Psalm 4:1-8 (NKJV) — “Hear me when I call, O God of my righteousness! You have relieved me in my distress; Have mercy on me and hear my prayer. How long, O you sons of men, will you turn my glory to shame? How long will you love worthlessness and seek falsehood? Selah But know that the Lord has set apart for Himself him who is godly; the Lord will hear when I call to Him. Be angry, and do not sin. Meditate within your heart on your bed and be still. Selah Offer the sacrifices of righteousness and put your trust in the Lord. There are many who say, ‘Who will show us any good?’ Lord, lift up the light of Your countenance upon us. You have put gladness in my heart. More than in the season that their grain and wine increased. I will both lie down in peace, and sleep; for You alone, O Lord, make me dwell in safety.”
A psalm of David with stringed instruments. For me, picturing David in the fields alone as a shepherd boy ... learning the lessons of praise and worship — then through his struggles as a warrior, then king, relying on the same comfort of God’s presence in unclear and uncertain circumstances, does what he has learned to do, knows to do.
If you spend time studying the book of Psalms you’ll discover as I have that the third and fourth Psalms were actual songs and they were meant to be played together or at least accompany each other.
The third Psalm is the “Morning Song.” The fourth Psalm is the “Evening Song.”
If you happen to have some study time before this Palm Sunday, perhaps studying this Psalm may be a blessing to you.
Keep in mind Psalm three was written first and is broken down in this form:
Verses 1-2: David complains to God.
Verses 3-4: He declares his confidence in the Lord
Verses 5-6: David sings of safety in sleep.
Verses 7-8: He strengthens himself for future conflict (which we all know will come).
I really like this idea: The Psalm is not a continuous description of a single scene but there is unity. As a bundle of arrows rather than a single shaft.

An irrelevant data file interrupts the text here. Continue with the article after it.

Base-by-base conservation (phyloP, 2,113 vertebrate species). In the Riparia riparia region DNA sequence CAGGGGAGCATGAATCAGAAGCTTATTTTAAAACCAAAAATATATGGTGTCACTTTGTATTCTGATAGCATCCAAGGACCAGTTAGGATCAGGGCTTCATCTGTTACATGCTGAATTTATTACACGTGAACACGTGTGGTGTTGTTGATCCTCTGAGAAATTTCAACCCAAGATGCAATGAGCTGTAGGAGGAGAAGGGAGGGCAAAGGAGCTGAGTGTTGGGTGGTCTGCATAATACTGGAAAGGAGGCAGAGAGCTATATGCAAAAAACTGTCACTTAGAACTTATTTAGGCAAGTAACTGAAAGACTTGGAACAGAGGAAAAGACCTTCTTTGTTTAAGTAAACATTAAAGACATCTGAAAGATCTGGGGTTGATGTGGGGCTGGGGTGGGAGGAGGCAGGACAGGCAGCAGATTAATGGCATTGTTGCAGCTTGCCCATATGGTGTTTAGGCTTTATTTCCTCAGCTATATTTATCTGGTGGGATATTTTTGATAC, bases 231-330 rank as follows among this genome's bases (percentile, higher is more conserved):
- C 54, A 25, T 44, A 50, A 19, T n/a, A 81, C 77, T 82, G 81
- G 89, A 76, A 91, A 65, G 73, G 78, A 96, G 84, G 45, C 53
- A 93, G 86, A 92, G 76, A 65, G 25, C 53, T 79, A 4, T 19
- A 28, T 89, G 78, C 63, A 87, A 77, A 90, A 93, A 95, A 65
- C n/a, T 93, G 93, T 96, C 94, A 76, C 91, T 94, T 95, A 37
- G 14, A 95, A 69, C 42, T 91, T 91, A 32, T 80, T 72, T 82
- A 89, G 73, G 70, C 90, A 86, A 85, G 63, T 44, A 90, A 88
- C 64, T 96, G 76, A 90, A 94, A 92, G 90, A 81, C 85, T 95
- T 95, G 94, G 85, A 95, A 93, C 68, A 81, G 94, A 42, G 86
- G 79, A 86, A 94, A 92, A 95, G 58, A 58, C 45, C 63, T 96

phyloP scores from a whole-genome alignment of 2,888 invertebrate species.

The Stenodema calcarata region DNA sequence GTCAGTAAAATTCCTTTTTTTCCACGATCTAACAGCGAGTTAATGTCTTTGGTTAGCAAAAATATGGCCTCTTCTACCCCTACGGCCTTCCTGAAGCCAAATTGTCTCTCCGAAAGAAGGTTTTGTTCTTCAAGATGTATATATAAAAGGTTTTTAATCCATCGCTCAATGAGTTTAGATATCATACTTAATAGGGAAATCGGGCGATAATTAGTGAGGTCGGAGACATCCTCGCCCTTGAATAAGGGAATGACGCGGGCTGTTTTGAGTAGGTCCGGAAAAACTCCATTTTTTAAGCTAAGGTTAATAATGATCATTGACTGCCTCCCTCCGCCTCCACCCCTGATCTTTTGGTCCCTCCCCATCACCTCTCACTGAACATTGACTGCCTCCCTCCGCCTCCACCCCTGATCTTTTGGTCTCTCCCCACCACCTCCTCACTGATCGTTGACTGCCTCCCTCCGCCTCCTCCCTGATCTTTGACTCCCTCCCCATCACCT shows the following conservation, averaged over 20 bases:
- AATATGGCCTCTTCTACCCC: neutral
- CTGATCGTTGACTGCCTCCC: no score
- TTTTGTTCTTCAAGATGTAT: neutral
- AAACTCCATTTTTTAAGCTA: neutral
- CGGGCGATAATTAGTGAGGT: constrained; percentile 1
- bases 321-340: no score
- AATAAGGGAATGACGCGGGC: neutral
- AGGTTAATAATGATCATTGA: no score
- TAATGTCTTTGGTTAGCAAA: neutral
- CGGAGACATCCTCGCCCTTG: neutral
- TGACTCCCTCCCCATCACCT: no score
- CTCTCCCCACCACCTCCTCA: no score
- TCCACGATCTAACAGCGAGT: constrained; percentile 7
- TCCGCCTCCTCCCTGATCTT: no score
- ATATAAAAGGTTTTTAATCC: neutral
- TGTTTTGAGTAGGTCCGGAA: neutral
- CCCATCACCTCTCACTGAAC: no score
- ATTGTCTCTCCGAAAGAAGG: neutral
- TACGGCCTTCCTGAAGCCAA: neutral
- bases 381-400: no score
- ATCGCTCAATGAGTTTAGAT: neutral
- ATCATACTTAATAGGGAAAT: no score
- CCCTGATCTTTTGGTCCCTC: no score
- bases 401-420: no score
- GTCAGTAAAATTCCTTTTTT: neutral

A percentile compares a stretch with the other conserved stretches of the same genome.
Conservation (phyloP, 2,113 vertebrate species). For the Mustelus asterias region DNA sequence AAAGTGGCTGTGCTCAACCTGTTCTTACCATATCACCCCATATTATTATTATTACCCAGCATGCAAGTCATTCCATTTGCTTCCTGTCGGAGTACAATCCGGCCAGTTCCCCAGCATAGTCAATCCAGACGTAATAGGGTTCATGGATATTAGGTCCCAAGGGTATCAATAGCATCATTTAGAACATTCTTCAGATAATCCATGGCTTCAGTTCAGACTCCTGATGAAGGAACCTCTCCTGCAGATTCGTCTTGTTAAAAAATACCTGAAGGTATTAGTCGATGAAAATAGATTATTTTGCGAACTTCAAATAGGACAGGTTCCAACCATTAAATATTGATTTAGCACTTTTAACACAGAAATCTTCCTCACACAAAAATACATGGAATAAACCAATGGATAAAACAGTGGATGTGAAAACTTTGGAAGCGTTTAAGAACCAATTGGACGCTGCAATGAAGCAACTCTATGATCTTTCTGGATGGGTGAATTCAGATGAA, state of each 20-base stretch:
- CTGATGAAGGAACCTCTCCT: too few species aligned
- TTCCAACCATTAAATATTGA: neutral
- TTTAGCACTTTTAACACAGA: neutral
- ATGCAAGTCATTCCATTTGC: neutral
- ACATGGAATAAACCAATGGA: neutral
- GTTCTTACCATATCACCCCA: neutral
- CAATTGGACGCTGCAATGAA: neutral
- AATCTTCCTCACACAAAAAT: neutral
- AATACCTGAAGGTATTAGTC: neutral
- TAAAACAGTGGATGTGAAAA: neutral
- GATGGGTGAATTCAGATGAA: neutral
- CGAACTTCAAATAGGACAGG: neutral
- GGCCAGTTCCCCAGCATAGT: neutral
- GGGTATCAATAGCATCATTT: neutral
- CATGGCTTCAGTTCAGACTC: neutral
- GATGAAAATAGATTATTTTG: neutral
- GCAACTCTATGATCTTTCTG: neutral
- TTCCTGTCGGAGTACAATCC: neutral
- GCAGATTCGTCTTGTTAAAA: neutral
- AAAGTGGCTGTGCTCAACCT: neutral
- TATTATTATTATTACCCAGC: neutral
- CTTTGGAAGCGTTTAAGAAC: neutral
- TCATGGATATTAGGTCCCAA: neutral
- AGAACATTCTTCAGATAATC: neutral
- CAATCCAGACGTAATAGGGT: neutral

The mental image that crosses my mind’s screen is the Roman fasces, which is a bundle of rods and a single axe head, which was carried as a symbol of magisterial and priestly authority in ancient Rome.
Disclaimer: I mention the fasces as I grapple with the image of a bundle of arrows.
I guess I may have been better off using the term “sheave.” A bundle of arrows is call a sheave, but that creates the image of a sheave of wheat, not what I was aiming for.
Psalm four is broken down the same way. Keep in mind chapter three is the morning song, while four is the evening song.
Verse 1: David pleads with God for help.
Verses 2-5: He reasons with his enemies.
Verses 6-8: David takes delight in the contrasts in the differences between the righteous and the ungodly.
It’s those differences that allow the believer to have hope in the midst of the trials and uncertainties of our daily lives.
Praise and Worship!
David, the young shepherd boy armed with a staff, which is simply a stick, and of course his soon-to-be-famous sling, to fight off lions and bears (no tigers — sorry) and perhaps robbers.
He learned to sing and play music, to acknowledge God’s presence and to depend on it. To arm him with the measure of courage and strength when needed to protect the flock. An extremely valuable lesson for him as a boy, soon to be anointed king.
I find it’s a valuable lesson for me and I hope for you as well.
I close with this verse as an encouragement in the midst of our struggles of uncertain times.
Genesis 50:20 — “You tended to harm me, but God intended it for good to accomplish what is now being done, the saving of many lives.”